Last week, we held an event for parents that included a tour of the Barn. The night was a great one—full of discovery both literal and figurative—that pulled back the veil on the excellence of the program that awaits our students.
Early in the tour, as we arrived at the innovation studio, I spoke about my hopes for the learning that will happen in that space. I hope it will be messy. And I hope, quite sincerely, that it will be a place where students will fail, early and often. A quick glance at the 40 or so folks gathered around, and I saw a pause hanging heavily across their faces at the suggestion that failure might be a good thing for our students. As I am sometimes inclined to do in moments like this, I doubled down and offered some context to my thinking.
At a school and in homes where the values of excellence and responsibility are so important, children are finely attuned to the disappointment adults may demonstrate when they experience failure. My theory holds that failure provides complex and valuable lessons for children. Let’s call the failure we encourage at Belmont Day, effective failure, as opposed to ineffective failure to which our children are rightly averse. There is nuance to failure, and we encourage students to lean into it, rather than avoid it.
Effective failure, especially in the context of innovation, provides rich opportunities for learning. It is grounded in thoughtful planning by teachers, careful design and purposeful execution by students, and often includes a spectacular collapse of some kind. Effective failure allows students to unpack their process, learn from it, and try a new and more informed iteration.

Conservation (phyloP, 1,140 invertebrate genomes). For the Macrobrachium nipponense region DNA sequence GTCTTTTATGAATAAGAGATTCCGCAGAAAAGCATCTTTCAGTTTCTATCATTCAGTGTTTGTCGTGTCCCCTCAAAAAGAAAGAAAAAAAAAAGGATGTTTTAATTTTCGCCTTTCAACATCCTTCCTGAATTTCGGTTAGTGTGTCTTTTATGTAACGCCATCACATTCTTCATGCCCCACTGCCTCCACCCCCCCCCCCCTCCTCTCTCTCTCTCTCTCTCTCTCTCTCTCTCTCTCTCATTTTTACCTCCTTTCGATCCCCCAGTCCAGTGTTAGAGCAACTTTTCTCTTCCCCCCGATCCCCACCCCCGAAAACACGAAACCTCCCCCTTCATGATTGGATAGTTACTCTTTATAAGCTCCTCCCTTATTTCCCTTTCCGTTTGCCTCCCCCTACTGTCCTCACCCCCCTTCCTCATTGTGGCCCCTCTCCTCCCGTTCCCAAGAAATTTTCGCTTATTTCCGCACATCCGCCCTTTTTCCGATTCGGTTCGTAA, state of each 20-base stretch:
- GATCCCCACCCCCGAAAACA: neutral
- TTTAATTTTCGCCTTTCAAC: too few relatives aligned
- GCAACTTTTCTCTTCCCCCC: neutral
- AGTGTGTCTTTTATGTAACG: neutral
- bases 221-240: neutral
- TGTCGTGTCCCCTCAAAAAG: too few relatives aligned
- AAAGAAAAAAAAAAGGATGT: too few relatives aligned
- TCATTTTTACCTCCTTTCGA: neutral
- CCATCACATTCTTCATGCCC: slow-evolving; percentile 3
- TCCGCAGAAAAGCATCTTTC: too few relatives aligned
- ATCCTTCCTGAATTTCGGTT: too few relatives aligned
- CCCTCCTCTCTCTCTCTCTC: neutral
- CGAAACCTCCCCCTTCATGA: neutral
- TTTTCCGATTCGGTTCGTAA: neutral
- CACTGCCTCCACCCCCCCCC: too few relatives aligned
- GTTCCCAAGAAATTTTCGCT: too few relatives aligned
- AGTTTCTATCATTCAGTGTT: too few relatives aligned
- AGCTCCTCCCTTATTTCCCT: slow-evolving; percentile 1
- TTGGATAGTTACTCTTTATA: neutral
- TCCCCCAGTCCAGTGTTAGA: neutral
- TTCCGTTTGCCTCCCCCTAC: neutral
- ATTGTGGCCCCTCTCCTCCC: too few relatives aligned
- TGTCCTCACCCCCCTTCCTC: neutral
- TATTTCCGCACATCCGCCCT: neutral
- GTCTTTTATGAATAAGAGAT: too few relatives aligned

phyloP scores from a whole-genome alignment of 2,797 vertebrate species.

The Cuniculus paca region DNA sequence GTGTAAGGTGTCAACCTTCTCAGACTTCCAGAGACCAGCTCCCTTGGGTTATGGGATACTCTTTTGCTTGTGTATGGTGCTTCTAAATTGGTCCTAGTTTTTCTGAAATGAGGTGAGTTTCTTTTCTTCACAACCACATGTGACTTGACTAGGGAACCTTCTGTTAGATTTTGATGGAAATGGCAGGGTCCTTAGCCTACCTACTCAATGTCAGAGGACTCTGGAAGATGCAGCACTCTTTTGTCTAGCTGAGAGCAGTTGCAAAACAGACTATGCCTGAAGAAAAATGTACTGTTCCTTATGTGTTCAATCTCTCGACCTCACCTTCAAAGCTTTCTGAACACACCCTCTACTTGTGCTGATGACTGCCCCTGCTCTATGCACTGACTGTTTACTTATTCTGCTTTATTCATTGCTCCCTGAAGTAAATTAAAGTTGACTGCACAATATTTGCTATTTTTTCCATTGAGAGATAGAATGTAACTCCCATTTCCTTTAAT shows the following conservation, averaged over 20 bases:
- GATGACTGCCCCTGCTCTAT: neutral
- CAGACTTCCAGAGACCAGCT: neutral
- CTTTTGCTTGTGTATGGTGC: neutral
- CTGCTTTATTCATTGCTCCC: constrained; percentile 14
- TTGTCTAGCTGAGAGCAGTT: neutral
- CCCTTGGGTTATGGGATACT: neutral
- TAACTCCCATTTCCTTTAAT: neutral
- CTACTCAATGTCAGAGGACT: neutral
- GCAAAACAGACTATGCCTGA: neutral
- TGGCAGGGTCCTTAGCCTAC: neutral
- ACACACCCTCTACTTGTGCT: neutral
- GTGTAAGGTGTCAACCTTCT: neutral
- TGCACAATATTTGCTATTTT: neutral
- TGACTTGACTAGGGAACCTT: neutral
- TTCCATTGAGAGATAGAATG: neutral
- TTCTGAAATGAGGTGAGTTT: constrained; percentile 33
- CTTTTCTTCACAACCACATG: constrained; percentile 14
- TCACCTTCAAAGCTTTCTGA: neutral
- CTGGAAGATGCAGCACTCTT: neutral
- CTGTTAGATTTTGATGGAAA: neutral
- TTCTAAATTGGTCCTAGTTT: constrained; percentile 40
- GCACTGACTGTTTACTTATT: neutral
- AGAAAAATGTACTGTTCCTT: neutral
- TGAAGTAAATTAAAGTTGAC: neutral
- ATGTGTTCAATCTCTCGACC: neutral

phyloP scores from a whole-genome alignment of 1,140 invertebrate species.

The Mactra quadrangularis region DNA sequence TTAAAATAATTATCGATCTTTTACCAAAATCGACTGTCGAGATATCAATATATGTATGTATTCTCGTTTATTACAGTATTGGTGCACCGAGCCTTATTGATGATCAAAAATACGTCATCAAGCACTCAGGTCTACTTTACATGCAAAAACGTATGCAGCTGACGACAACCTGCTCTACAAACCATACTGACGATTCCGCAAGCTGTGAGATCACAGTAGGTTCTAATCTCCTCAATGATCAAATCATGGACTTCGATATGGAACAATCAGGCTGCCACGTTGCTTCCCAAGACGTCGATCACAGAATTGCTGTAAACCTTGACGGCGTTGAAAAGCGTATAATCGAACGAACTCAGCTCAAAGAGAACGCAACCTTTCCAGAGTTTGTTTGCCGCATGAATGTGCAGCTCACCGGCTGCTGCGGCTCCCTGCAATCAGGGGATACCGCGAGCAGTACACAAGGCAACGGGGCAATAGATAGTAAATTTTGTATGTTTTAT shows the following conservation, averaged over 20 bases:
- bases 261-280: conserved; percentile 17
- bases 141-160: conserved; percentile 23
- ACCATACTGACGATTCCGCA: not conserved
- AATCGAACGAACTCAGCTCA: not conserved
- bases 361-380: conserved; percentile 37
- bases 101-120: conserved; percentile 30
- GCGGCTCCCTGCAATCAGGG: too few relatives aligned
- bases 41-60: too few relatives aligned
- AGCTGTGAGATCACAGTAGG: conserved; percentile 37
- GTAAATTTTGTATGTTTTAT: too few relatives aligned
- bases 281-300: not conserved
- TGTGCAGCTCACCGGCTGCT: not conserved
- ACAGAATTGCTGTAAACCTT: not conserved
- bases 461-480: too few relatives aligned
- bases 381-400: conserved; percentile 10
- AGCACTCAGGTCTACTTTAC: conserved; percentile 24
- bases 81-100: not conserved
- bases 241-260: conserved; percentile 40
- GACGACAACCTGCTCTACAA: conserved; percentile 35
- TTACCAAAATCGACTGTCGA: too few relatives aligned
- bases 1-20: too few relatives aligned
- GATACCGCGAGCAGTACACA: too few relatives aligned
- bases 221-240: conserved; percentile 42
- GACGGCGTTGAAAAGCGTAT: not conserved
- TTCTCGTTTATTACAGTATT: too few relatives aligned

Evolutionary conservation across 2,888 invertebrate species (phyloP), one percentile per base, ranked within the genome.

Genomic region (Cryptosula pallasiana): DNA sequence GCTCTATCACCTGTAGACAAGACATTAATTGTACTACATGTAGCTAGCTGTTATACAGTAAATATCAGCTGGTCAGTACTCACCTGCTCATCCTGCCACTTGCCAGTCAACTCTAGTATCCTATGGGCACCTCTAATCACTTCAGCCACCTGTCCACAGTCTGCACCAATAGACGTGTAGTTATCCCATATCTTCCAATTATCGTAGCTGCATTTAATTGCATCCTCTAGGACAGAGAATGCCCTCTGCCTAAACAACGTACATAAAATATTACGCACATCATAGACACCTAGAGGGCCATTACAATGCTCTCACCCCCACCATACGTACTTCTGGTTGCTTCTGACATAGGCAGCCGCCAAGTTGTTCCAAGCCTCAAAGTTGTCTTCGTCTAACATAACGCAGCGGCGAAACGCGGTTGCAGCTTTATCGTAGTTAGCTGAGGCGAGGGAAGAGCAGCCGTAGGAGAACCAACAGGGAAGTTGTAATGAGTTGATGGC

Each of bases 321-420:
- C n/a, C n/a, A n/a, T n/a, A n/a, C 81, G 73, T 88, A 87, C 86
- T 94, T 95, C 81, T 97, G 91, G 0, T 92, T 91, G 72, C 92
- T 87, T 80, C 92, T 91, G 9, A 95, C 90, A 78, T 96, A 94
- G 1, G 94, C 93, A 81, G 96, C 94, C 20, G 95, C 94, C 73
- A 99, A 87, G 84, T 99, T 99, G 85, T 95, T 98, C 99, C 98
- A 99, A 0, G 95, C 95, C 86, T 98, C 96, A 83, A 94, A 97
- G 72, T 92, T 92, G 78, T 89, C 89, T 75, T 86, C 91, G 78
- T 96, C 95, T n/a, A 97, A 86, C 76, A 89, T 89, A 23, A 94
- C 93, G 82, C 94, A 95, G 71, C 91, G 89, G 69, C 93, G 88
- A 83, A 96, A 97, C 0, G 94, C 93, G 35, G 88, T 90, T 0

Students land in the zone of proximal development—taking risks while guided by the careful attention of a teacher, taking charge of their learning, and experiencing the joy of discovery.
It is low risk, high reward failure. Effective, through and through.
On the other hand, ineffective failure is born of not paying attention to important details, not putting in the critical thought and effort that a project requires, or reliance on one person’s thinking rather than harnessing the collaborative power of the group. These characteristics of ineffective failure are intentionally countered by the ways our teachers promote and model the habits of scholarship for our students.
It is essential that we help our students understand the distinction between effective and ineffective failure. Encouraging spectacular failure is a rigorous endeavor, filled with careful planning and patient design, not the opposite. As we consider the innovative spirit of our campus, we are working more and more on distinguishing this crucial difference for our students so that they become spectacular learners, even if that involves some failure along the way.
Have a great weekend, everyone.
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